The Boy In The Striped Pajamas marks one of the most unsettling films to emerge in quite some time. Certainly that response might seem appropriate for any film that pertains thematically to a subject as emotionally challenging as the Holocaust, but writer-director Mark Herman's fictional story -- adapted from John Boyne's 2005 novel of the same name -- feels uncomfortable in an ill-advised way. A treatment of Holocaust-related discoveries shot through the eyes of an eight-year-old boy, it presents Nazi horror after Nazi horror, tempered by the irony of an innocent's continual misunderstandings. That alone is an interesting conceit and suggests dramatic promise; the problem, however, is that Herman fails to journey beyond the surface-level realities of his central perspective, which makes his film feel half-developed and poorly conceived, and drives it into sensationalism.
The tale itself pertains to Bruno (Asa Butterfield), the eight-year-old son of an unnamed Nazi officer (David Thewlis) and his wife, Elsa (Vera Farmiga). As the film opens, Bruno's dad receives an appointment to relocate the family from Berlin to a country house occupied by Nazi soldiers. The father's role ties directly into the extermination of the Jews; thus, an occupied concentration camp with gas chambers stands a few hundred feet from the house. Spotting the location from his bedroom window, Bruno misinterprets it as a farm, then defies his parents' orders to stay away from the place by visiting the fence, where he encounters a sweet-natured eight-year-old Jewish boy named Shmuel (Jack Scanlon), dressed in a prison uniform (or the "striped pajamas" of the title), whom Bruno believes is involved in some sort of innocent "game" within the "farm." In time, the boys develop a fast friendship that results in tragic consequences.
To be certain, this picture does hint at some fascinating themes that the story could have explored, but that makes the movie extremely frustrating, for Herman skirts around the more intriguing notions that lie in the background of the tale. For example, he provides glimpses of Bruno's 12-year-old sister Gretel's (Amber Beattie) gradual indoctrination and brainwashing by the Nazis, and hints that this may on some level be tied to her stirrings of sexual attraction for a cruel Gestapo officer (Rupert Friend). But this subplot gets relegated to a footnote. And the director could easily have extended the narrative, temporally, into an intriguing and gripping look at how a family of brainwashed Nazis copes, on emotional and intellectual levels, with an intense family tragedy that they ultimately bring on themselves. But that simply isn't done here.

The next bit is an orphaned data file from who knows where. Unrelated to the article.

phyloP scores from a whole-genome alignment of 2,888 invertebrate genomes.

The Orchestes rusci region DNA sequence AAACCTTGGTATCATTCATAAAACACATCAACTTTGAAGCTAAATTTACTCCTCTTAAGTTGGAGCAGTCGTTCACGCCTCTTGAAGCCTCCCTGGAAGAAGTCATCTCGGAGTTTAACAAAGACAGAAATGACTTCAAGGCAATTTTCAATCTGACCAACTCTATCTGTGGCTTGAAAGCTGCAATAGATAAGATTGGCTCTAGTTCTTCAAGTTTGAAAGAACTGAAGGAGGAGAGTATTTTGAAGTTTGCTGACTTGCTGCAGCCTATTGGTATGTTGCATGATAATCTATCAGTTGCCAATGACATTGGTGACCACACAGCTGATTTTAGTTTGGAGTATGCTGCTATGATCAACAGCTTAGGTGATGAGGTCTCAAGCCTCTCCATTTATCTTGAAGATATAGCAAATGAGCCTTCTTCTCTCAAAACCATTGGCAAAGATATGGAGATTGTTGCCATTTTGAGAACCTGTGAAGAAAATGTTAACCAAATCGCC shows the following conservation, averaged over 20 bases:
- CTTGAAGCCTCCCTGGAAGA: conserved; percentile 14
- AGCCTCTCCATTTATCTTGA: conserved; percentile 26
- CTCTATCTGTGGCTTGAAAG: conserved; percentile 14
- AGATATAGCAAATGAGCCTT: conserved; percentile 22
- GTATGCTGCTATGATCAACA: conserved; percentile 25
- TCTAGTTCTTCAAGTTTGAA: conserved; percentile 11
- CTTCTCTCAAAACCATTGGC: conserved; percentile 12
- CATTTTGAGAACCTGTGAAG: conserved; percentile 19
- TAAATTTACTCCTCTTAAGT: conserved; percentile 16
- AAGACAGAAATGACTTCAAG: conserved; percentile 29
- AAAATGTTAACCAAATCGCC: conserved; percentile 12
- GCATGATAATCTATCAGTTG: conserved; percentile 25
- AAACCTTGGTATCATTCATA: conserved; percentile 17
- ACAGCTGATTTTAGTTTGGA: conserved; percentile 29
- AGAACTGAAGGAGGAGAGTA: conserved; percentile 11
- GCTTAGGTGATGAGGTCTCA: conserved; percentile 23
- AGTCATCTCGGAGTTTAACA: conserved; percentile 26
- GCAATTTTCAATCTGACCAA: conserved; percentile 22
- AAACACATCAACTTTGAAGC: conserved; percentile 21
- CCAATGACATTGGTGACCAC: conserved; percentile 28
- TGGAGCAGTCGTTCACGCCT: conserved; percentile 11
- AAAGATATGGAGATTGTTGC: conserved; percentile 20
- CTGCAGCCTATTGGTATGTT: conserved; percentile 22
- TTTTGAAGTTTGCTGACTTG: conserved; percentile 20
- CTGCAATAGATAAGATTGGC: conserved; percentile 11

To his credit, Herman does seem to spend some of the film working toward the theme of the adult world gradually coming into focus through an innocent child's eyes, and the child slipping into permanent disillusionment, much as Gabriele Salvatores's brilliant I'm Not Scared (2003) did. And that represents the most profound, lofty, and noble of the movie's threads; to the extent that the film charts this territory, it renders itself semi-watchable. But Herman never wraps things up by bringing his lead character to a point of credible realization about what he's witnessing; the writer-director seems so eager to leave Bruno in a state of unblemished naivete that the final sequence undermines everything that has come before. We're asked to believe, for example, that Bruno still fails to grasp the horrific nature of the camp or the destructive toll taken on its inhabitants, even after he observes that Shmuel has been physically abused inside of the camp. In the end, Bruno's continued naivete merely looks like a convenient excuse to set up the film's final tragedy.
Admittedly, the film does benefit from some stellar performances, notably a four-barreled one by Farmiga, a